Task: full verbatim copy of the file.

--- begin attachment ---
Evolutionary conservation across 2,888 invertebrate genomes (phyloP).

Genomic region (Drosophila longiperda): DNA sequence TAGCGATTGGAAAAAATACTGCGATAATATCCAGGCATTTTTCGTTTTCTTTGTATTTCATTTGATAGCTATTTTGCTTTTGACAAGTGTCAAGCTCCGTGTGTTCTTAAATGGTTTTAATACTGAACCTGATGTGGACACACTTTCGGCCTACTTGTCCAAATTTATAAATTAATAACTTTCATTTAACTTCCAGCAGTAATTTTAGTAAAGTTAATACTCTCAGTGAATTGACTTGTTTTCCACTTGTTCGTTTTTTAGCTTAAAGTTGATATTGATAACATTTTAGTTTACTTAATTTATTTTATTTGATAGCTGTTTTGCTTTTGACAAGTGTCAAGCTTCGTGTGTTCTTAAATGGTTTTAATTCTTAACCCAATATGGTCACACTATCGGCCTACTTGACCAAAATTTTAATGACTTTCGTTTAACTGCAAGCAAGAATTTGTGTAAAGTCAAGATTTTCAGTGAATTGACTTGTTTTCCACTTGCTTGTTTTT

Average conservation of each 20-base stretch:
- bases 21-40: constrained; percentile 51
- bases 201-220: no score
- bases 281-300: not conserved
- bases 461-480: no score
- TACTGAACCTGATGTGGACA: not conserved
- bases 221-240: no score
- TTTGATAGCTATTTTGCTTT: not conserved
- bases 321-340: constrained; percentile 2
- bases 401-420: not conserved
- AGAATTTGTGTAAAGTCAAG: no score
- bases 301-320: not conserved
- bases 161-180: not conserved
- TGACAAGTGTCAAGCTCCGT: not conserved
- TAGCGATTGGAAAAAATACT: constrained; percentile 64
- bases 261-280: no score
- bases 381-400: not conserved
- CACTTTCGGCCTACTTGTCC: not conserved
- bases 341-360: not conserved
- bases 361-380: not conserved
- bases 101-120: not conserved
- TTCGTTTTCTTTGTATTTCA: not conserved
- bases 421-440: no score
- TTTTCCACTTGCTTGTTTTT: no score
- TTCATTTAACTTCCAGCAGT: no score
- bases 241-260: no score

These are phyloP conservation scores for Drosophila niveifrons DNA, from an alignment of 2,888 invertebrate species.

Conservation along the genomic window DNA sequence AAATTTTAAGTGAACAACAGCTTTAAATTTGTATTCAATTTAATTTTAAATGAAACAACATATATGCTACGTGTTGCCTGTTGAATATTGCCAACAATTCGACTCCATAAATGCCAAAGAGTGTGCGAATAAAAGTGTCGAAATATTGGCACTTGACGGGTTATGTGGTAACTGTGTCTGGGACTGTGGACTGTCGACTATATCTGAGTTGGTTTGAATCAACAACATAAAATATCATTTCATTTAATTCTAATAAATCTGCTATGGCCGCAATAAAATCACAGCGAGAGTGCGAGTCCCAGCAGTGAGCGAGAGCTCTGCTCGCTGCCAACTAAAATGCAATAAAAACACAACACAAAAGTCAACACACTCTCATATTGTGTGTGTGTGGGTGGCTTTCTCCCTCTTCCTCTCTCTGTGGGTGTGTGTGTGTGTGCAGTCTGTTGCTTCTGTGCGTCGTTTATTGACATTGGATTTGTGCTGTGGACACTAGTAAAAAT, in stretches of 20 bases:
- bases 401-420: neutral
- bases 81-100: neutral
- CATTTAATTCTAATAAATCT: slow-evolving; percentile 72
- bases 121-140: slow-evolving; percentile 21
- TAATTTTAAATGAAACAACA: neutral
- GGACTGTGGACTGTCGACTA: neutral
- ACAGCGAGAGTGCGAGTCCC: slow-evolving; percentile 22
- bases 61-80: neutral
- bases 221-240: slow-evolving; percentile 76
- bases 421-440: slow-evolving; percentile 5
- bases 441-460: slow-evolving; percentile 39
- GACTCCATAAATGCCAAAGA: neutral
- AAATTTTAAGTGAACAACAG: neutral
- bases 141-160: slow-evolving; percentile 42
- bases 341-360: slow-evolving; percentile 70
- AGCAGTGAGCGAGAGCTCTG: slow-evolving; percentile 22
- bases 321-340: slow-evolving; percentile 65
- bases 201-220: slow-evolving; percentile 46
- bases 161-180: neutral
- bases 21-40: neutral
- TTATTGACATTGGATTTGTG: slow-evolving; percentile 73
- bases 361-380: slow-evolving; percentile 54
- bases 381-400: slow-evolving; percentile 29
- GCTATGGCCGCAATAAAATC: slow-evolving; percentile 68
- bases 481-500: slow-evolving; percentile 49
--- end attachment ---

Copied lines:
Evolutionary conservation across 2,888 invertebrate genomes (phyloP).

Genomic region (Drosophila longiperda): DNA sequence TAGCGATTGGAAAAAATACTGCGATAATATCCAGGCATTTTTCGTTTTCTTTGTATTTCATTTGATAGCTATTTTGCTTTTGACAAGTGTCAAGCTCCGTGTGTTCTTAAATGGTTTTAATACTGAACCTGATGTGGACACACTTTCGGCCTACTTGTCCAAATTTATAAATTAATAACTTTCATTTAACTTCCAGCAGTAATTTTAGTAAAGTTAATACTCTCAGTGAATTGACTTGTTTTCCACTTGTTCGTTTTTTAGCTTAAAGTTGATATTGATAACATTTTAGTTTACTTAATTTATTTTATTTGATAGCTGTTTTGCTTTTGACAAGTGTCAAGCTTCGTGTGTTCTTAAATGGTTTTAATTCTTAACCCAATATGGTCACACTATCGGCCTACTTGACCAAAATTTTAATGACTTTCGTTTAACTGCAAGCAAGAATTTGTGTAAAGTCAAGATTTTCAGTGAATTGACTTGTTTTCCACTTGCTTGTTTTT

Average conservation of each 20-base stretch:
- bases 21-40: constrained; percentile 51
- bases 201-220: no score
- bases 281-300: not conserved
- bases 461-480: no score
- TACTGAACCTGATGTGGACA: not conserved
- bases 221-240: no score
- TTTGATAGCTATTTTGCTTT: not conserved
- bases 321-340: constrained; percentile 2
- bases 401-420: not conserved
- AGAATTTGTGTAAAGTCAAG: no score
- bases 301-320: not conserved
- bases 161-180: not conserved
- TGACAAGTGTCAAGCTCCGT: not conserved
- TAGCGATTGGAAAAAATACT: constrained; percentile 64
- bases 261-280: no score
- bases 381-400: not conserved
- CACTTTCGGCCTACTTGTCC: not conserved
- bases 341-360: not conserved
- bases 361-380: not conserved
- bases 101-120: not conserved
- TTCGTTTTCTTTGTATTTCA: not conserved
- bases 421-440: no score
- TTTTCCACTTGCTTGTTTTT: no score
- TTCATTTAACTTCCAGCAGT: no score
- bases 241-260: no score

These are phyloP conservation scores for Drosophila niveifrons DNA, from an alignment of 2,888 invertebrate species.

Conservation along the genomic window DNA sequence AAATTTTAAGTGAACAACAGCTTTAAATTTGTATTCAATTTAATTTTAAATGAAACAACATATATGCTACGTGTTGCCTGTTGAATATTGCCAACAATTCGACTCCATAAATGCCAAAGAGTGTGCGAATAAAAGTGTCGAAATATTGGCACTTGACGGGTTATGTGGTAACTGTGTCTGGGACTGTGGACTGTCGACTATATCTGAGTTGGTTTGAATCAACAACATAAAATATCATTTCATTTAATTCTAATAAATCTGCTATGGCCGCAATAAAATCACAGCGAGAGTGCGAGTCCCAGCAGTGAGCGAGAGCTCTGCTCGCTGCCAACTAAAATGCAATAAAAACACAACACAAAAGTCAACACACTCTCATATTGTGTGTGTGTGGGTGGCTTTCTCCCTCTTCCTCTCTCTGTGGGTGTGTGTGTGTGTGCAGTCTGTTGCTTCTGTGCGTCGTTTATTGACATTGGATTTGTGCTGTGGACACTAGTAAAAAT, in stretches of 20 bases:
- bases 401-420: neutral
- bases 81-100: neutral
- CATTTAATTCTAATAAATCT: slow-evolving; percentile 72
- bases 121-140: slow-evolving; percentile 21
- TAATTTTAAATGAAACAACA: neutral
- GGACTGTGGACTGTCGACTA: neutral
- ACAGCGAGAGTGCGAGTCCC: slow-evolving; percentile 22
- bases 61-80: neutral
- bases 221-240: slow-evolving; percentile 76
- bases 421-440: slow-evolving; percentile 5
- bases 441-460: slow-evolving; percentile 39
- GACTCCATAAATGCCAAAGA: neutral
- AAATTTTAAGTGAACAACAG: neutral
- bases 141-160: slow-evolving; percentile 42
- bases 341-360: slow-evolving; percentile 70
- AGCAGTGAGCGAGAGCTCTG: slow-evolving; percentile 22
- bases 321-340: slow-evolving; percentile 65
- bases 201-220: slow-evolving; percentile 46
- bases 161-180: neutral
- bases 21-40: neutral
- TTATTGACATTGGATTTGTG: slow-evolving; percentile 73
- bases 361-380: slow-evolving; percentile 54
- bases 381-400: slow-evolving; percentile 29
- GCTATGGCCGCAATAAAATC: slow-evolving; percentile 68
- bases 481-500: slow-evolving; percentile 49